Welcome to the New Normal: Where Houston Sports Fans Can't Actually See Teams Play

Categories: Baseball, Sports

AstrosFans2009.jpg
Photo by Ed Schipul
This is what an Astros game looks like when it's packed.
The Houston Astros host the New York Yankees tomorrow night. It's Opening Day, the team's second as a member of the American League. The game will be aired on CSN Houston for anybody unwilling to pay the exorbitant prices brought on by the Astros' dynamic pricing model. That means that most of the Houston area will be unable to see the game as the Astros start season number two with CSN Houston available only on Comcast and some minor cable systems.

This is the new normal for Astros fans, and fans of the Rockets and Dynamo, a new normal marked by the inability to view the games on television. The network's in bankruptcy, Jim Crane has sued Drayton McLane and Comcast for fraud over the value of the network. The Astros and Rockets have taken the lead in attempts to get carriage deals for the network, and they've failed.

The CSN Houston parties met in the chambers of Judge Lynn Hughes on Friday. While there they signed an order that allowed the judge to mediate the case. He gave it a shot. That mediation appears to have failed. (A note for those who read the Houston Chronicle story on this matter: there is no language in this signed order that opens up the possibility of more mediation. The order was drafted to specifically allow for a mediation last Friday, and last Friday only).

The concept of mediation of legal cases is a good idea in theory. It gets the parties of a litigation under one roof where they can air grievances without fear of legal repercussions. The goal's to get the parities talking, to get them off of their extreme positions, to find a compromise all involved can live with. The case settles, there's no hard feelings, and money's saved because of the sudden lack of billable attorney hours.

The problem with mediation is a simple one: all parties have to be open to compromise. If a party's not open to the topic, there's no amount of talking that will change any minds. Only the parties to the mediation session know what was said on Friday, or what the mindsets were, but the issues weren't settled, and based on public statements over the past six months since this thing started, about the only party open to any kind of compromise or settlement appears to be the Rockets, and in the case of CSN Houston, there are three parties that must be open to the idea.

So the network continues to be unavailable to most of Houston -- it needs to be remembered that even if the mediation would've settled the bankruptcy matters, the judge had no authority whatsoever that could force Direct TV, Uverse, Time-Warner, Dish, to add the network to their lineups. The Astros' appeal of the bankruptcy order continues. The bankruptcy court's work toward keeping the network on air continues (i.e., paying salaries and paying vendors), and the fraud lawsuit continues to hover between state and federal court.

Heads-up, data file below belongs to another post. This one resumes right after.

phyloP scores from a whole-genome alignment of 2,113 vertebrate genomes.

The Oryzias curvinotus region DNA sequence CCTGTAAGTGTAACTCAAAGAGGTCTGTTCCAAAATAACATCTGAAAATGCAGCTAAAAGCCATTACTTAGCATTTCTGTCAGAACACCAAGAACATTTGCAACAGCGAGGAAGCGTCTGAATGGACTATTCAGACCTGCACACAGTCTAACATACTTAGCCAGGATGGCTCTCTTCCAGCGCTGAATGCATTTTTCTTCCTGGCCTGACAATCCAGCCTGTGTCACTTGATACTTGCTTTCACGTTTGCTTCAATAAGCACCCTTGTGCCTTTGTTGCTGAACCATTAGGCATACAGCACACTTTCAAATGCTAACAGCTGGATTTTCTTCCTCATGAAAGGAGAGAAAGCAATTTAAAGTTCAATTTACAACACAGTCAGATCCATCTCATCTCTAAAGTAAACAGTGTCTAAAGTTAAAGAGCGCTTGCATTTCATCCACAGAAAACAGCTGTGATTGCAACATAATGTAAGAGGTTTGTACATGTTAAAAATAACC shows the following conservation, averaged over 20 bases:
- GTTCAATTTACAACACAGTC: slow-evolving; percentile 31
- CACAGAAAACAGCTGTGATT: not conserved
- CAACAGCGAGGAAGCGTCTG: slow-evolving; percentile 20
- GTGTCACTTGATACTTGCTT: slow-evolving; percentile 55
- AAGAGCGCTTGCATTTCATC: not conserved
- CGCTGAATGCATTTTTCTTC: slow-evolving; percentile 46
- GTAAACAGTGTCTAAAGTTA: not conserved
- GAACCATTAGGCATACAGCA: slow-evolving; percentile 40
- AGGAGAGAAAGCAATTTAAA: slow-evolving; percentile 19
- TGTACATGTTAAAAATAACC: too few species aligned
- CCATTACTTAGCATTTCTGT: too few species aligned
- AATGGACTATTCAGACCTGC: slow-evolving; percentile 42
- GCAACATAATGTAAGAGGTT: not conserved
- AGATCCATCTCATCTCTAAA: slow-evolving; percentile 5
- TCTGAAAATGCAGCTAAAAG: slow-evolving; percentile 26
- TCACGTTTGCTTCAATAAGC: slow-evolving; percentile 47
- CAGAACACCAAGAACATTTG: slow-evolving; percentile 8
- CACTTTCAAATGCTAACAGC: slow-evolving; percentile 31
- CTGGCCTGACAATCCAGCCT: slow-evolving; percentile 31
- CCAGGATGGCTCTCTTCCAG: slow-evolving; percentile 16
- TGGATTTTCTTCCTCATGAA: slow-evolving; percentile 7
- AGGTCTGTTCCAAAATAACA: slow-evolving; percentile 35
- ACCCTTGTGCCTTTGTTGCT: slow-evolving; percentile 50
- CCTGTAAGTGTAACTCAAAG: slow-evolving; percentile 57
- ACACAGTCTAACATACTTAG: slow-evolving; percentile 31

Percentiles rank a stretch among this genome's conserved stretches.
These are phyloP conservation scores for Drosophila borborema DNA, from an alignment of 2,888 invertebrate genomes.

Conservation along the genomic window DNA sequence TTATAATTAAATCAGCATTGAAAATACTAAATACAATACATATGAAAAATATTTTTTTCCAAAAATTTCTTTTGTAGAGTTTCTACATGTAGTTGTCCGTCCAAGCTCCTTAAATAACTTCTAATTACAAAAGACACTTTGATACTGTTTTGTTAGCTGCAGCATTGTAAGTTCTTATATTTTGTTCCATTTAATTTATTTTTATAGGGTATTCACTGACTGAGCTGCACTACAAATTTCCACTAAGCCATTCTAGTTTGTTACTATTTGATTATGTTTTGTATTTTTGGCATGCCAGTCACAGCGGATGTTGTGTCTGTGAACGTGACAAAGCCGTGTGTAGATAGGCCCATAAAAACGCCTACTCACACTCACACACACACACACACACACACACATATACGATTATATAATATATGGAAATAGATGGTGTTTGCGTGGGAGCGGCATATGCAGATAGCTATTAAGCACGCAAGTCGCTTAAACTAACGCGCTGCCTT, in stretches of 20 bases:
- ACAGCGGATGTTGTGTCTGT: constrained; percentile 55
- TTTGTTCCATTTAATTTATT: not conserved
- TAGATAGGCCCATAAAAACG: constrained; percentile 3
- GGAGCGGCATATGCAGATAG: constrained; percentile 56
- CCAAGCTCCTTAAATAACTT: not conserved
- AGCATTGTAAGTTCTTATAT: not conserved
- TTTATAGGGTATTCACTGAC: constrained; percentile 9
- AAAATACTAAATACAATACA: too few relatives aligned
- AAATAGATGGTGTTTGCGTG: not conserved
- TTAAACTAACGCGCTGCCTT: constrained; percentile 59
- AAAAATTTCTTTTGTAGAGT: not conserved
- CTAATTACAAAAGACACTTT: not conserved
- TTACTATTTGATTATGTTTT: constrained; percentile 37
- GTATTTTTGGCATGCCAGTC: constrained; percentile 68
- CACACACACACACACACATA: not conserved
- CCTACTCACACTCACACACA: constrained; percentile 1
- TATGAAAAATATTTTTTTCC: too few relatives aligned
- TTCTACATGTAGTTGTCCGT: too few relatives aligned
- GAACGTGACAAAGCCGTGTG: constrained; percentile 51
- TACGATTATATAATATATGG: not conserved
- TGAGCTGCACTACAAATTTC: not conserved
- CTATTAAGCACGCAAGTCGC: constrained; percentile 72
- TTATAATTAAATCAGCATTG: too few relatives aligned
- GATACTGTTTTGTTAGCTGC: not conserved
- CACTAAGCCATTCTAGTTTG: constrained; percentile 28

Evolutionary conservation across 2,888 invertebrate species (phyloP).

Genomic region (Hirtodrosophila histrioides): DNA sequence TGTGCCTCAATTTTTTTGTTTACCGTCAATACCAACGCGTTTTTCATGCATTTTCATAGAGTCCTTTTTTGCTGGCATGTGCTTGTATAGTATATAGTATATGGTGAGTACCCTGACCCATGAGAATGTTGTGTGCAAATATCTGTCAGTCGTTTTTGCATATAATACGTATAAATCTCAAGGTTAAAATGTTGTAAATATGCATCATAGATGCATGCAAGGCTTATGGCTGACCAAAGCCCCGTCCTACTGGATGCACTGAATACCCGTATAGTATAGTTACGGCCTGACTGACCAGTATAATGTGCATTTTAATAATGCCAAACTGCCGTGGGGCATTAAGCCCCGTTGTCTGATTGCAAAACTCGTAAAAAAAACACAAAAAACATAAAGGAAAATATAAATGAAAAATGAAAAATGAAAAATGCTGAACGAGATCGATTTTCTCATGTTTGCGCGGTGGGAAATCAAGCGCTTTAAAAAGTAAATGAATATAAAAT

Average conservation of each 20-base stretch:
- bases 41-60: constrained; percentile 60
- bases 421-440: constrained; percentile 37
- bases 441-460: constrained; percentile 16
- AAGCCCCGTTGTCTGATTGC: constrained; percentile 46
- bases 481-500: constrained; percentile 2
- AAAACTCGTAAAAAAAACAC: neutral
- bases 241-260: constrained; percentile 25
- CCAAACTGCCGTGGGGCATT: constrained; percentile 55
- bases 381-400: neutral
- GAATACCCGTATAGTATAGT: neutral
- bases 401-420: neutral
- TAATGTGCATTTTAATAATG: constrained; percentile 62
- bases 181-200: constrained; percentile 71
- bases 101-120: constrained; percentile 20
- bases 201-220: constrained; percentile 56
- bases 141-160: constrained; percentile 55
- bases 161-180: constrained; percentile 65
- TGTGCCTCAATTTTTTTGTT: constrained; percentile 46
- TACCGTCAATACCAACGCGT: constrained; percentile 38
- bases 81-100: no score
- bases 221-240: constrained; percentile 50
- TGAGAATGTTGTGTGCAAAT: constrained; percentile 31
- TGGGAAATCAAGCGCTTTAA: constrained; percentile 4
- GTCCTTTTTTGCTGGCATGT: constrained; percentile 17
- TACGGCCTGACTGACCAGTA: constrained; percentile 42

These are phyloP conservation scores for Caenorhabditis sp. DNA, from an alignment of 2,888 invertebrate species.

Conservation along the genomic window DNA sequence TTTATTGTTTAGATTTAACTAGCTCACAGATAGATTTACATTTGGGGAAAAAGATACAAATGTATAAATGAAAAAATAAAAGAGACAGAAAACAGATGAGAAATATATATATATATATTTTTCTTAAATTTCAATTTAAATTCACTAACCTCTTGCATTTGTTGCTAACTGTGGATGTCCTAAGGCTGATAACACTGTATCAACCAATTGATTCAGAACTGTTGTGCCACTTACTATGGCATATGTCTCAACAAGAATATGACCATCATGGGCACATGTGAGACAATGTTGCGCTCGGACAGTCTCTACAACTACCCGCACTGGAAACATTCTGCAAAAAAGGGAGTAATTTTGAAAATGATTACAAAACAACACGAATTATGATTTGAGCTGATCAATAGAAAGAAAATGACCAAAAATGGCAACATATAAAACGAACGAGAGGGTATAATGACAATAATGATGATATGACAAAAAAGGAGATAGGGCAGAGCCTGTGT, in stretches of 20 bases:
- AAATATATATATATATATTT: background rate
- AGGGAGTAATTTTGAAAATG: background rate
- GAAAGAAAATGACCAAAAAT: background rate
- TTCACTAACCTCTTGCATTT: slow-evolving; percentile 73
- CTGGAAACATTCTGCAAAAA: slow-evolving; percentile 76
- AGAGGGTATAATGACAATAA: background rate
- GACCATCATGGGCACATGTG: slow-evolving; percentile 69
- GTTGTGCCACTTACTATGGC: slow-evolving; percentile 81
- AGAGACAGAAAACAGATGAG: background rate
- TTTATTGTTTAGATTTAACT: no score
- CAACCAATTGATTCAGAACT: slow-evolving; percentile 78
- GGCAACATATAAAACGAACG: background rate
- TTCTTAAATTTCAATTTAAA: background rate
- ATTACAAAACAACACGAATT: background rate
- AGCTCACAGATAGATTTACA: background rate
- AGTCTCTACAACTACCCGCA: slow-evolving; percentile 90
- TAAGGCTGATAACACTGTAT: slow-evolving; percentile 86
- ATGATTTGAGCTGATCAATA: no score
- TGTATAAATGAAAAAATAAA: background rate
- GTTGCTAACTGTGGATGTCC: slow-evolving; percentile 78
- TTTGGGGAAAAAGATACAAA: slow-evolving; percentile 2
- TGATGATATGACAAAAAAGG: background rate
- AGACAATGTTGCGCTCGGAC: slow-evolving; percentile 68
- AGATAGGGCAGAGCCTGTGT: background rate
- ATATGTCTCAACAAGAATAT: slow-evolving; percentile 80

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7 comments
Quintin Outland
Quintin Outland

I believe a few weeks ago you advised fans to NOT watch (enjoy/support) the Astros this year? O.o So, what's your aim here????

Sdflash2006
Sdflash2006

I applaud the carriers who are standing up to the Sports teams. The teams and the cable companies put these deals together because they assumed that live sports (which are the only reliable way for advertisers to get in front of young male consumers) would allow them to charge whatever they wanted. Guess what? Without true money magnets like the NFL and maybe SEC football, they significantly overestimated their bargaining position and are now paying the price.

I am as big a sports fan as you will find, but am sick of what the whole mess has become. McLane runs the Astros into the ground, sells out and makes a bundle because of the promised riches of this TV contract. The new owner sells the fans down the river by changing leagues, stocks the team with a bunch of minor leaguers which leads to historically bad results and makes obscene profits because of his awful roster. Now he is crying because these profits are based on a house of cards and wants his money back. The Dodgers ridiculous player contract structure is even worse, though at least their fans can hear about a good team on the radio since TV will not be available for most of them either.

I hope that there will be a major correction in the next few years and some sort of rationality will come back to the process. Not holding my breath however. When the Astros start winning again, the lemmings will flock back to the stadium and help drive the mess to the next level.

Vincent Aurelio
Vincent Aurelio

They just want to make it easier for Houstonians to become fans of other teams or remain fans of teams in the cities they moved from. It's a brilliant plan. Anyone who cannot understand this brilliant plan is obviously unqualified to be a sports front-office genius.

htownred
htownred

Stopped attending Astro games in 2010

Very seldom if ever watched them on TV

Quit listing to the radio broadcast after Milo was ran out of Chicago.


I go to several Rice and U of H games each year and occasionally catch a Skeeters game.


Don't miss the juice box, $20.00 parking nor the sloppy play

Sdflash2006
Sdflash2006

Try the Dynamo. Affordable prices, approachable players and the only team in Texas that wins anything. Even if you aren't a soccer fan you will be after watching this team. Class act, grounded players and the best management in town.

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